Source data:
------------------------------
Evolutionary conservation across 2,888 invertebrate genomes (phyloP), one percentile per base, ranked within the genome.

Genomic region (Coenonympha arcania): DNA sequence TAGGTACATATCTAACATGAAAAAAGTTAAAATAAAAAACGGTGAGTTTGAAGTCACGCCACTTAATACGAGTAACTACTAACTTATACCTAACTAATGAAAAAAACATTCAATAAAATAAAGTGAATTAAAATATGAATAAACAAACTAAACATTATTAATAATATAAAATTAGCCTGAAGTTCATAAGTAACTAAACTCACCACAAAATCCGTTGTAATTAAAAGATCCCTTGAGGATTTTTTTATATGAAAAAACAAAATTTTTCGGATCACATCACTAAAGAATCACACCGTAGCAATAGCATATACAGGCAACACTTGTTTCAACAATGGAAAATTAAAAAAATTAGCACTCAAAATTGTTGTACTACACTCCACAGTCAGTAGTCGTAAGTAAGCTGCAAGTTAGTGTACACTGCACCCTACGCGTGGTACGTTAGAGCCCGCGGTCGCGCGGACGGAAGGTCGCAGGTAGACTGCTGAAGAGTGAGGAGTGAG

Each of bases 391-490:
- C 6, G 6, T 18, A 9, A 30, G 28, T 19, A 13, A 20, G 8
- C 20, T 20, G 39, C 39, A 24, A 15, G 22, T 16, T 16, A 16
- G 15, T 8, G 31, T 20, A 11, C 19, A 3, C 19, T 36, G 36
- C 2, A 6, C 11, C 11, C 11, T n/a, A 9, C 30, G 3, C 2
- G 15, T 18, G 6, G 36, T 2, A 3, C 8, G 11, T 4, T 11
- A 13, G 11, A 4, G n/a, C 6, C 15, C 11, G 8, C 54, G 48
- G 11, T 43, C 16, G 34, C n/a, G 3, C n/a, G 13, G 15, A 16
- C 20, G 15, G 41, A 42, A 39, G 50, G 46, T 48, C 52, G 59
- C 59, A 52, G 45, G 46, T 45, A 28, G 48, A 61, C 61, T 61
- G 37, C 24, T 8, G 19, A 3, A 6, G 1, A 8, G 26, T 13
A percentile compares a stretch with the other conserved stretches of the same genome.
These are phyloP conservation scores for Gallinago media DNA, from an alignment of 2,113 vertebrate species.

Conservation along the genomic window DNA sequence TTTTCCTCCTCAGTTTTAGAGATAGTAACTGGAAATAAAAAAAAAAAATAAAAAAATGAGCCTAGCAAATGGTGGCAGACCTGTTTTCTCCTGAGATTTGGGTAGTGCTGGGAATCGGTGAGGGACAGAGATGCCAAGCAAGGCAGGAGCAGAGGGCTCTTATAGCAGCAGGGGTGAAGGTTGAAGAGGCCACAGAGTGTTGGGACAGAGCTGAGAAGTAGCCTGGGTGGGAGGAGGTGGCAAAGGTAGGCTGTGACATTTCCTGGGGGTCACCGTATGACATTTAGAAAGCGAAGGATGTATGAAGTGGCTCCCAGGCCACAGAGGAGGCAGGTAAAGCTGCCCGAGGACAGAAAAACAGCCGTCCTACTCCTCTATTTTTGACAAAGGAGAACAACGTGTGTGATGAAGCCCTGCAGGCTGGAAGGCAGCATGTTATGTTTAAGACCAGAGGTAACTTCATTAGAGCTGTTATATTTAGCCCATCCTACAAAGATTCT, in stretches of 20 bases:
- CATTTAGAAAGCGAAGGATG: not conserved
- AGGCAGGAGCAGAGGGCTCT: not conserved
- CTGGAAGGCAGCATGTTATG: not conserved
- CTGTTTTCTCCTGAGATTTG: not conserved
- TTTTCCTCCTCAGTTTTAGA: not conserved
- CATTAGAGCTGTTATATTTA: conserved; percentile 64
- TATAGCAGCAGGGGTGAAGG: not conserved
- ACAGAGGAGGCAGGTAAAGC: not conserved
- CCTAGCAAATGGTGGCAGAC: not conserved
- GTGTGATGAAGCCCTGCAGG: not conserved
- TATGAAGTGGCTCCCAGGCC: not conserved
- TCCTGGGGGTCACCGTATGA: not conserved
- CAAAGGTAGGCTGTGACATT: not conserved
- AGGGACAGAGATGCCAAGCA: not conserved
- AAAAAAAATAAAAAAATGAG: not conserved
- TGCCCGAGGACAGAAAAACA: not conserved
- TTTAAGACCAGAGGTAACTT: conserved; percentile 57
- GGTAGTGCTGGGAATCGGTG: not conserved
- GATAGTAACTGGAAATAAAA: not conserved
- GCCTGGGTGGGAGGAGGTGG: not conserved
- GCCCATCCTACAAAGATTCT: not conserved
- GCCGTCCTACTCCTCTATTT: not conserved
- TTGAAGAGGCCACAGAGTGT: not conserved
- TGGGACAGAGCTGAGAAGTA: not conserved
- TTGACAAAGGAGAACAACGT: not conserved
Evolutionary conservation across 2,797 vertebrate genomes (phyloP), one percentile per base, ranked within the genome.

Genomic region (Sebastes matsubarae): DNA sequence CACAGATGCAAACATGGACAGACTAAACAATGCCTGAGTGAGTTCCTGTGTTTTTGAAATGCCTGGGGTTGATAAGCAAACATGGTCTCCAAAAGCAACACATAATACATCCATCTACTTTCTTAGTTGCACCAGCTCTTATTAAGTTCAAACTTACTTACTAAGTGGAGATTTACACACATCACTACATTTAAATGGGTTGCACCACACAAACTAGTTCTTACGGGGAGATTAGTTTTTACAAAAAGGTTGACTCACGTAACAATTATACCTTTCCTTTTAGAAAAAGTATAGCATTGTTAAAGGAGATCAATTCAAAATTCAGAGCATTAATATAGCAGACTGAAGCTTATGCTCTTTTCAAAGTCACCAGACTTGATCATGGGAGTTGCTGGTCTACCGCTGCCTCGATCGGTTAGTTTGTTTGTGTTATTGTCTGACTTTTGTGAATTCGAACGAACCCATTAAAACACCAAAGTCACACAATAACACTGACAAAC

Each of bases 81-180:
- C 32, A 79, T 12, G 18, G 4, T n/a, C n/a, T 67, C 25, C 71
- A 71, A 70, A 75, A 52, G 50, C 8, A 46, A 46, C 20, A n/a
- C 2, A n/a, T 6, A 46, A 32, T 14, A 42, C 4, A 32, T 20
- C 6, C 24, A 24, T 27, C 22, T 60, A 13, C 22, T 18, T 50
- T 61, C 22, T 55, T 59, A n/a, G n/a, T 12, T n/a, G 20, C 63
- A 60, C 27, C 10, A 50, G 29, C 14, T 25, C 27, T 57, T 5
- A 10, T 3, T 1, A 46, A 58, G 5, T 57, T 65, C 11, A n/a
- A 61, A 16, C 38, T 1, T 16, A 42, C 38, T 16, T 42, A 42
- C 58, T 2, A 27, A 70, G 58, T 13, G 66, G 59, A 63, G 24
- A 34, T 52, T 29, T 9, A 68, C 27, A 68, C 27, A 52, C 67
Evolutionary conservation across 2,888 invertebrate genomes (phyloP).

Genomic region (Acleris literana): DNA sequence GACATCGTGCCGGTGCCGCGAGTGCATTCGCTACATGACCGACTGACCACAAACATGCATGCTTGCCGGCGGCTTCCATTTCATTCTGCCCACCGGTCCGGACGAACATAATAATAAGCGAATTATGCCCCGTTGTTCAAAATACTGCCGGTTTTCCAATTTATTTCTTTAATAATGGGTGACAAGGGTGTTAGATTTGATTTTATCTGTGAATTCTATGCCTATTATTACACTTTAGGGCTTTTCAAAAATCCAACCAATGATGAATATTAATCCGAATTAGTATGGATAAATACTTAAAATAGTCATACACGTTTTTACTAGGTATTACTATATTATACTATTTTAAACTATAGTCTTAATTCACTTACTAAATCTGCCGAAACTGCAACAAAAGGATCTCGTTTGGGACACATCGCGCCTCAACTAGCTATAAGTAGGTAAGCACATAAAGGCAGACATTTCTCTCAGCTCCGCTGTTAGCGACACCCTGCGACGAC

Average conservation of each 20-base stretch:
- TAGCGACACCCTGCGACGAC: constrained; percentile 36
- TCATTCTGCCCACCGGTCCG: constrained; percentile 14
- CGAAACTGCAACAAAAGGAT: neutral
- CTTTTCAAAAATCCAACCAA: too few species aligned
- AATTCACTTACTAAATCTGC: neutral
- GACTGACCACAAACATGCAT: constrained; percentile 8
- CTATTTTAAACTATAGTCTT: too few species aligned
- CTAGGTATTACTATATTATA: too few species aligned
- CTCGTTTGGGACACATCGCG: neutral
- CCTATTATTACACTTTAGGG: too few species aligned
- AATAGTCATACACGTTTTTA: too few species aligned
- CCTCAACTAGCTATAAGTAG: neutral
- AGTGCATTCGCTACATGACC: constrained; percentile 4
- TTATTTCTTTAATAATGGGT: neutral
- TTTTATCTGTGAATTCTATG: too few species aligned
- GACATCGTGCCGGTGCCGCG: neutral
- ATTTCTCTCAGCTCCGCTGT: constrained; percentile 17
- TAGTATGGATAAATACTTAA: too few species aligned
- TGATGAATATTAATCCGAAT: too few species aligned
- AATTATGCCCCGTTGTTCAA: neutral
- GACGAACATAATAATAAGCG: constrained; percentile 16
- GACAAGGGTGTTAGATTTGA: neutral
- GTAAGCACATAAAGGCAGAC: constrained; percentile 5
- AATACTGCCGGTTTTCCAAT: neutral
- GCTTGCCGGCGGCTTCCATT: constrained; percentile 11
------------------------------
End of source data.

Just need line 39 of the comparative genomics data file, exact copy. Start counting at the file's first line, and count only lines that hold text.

- TTGAAGAGGCCACAGAGTGT: not conserved